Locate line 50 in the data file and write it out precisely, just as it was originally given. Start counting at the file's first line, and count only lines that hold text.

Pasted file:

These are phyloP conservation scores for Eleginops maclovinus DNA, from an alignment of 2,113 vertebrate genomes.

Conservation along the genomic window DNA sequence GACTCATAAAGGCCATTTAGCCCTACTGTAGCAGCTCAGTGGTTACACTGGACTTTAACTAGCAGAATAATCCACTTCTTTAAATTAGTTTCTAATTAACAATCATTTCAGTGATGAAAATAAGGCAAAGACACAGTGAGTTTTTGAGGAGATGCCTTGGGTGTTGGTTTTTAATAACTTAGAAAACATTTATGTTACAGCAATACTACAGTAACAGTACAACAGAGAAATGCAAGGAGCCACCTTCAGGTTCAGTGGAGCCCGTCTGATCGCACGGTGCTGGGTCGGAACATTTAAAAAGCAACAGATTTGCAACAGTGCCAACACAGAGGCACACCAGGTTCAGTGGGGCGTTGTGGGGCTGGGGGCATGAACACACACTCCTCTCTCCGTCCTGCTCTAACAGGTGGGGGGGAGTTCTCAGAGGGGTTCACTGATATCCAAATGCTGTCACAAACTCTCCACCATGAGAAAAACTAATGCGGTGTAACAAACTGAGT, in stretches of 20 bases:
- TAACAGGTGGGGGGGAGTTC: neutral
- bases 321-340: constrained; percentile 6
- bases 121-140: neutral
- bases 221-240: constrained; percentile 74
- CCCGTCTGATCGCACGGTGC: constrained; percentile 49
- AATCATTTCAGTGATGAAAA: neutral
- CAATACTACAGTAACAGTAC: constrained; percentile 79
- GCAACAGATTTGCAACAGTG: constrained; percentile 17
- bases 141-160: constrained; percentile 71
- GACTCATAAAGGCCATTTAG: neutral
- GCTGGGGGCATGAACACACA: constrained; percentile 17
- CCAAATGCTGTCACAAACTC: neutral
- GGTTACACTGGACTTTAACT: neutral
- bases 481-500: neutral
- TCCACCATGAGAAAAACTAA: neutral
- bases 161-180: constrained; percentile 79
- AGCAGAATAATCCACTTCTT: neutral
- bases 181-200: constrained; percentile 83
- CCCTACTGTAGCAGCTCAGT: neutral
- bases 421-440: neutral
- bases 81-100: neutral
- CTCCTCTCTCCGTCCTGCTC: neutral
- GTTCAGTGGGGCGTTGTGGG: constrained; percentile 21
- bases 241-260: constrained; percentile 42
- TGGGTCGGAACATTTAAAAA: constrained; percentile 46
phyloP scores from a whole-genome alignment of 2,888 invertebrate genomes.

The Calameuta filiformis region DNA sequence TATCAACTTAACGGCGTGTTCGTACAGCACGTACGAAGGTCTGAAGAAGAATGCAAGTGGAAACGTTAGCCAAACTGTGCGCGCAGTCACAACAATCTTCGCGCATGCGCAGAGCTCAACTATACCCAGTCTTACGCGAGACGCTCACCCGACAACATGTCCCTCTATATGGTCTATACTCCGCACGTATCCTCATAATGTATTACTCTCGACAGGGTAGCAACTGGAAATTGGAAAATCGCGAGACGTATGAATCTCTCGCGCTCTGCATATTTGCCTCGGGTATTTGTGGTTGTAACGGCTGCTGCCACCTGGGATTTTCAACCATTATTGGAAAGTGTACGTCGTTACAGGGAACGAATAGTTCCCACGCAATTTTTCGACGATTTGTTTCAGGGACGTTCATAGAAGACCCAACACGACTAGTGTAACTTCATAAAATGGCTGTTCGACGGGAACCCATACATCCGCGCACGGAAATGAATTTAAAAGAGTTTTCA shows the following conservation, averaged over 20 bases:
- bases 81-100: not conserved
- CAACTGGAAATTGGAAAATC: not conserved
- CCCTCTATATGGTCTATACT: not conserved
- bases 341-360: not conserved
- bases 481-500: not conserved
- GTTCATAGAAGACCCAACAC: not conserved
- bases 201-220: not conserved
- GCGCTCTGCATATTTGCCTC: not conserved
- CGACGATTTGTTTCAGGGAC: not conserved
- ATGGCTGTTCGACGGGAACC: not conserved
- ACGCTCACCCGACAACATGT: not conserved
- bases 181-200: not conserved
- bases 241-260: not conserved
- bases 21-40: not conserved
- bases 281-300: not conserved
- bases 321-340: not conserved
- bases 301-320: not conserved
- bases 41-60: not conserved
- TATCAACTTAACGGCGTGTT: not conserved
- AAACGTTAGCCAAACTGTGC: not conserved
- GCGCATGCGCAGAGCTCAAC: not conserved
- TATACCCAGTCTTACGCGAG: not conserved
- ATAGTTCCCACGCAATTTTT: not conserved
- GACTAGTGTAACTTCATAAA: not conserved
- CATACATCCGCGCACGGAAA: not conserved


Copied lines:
- GCGCATGCGCAGAGCTCAAC: not conserved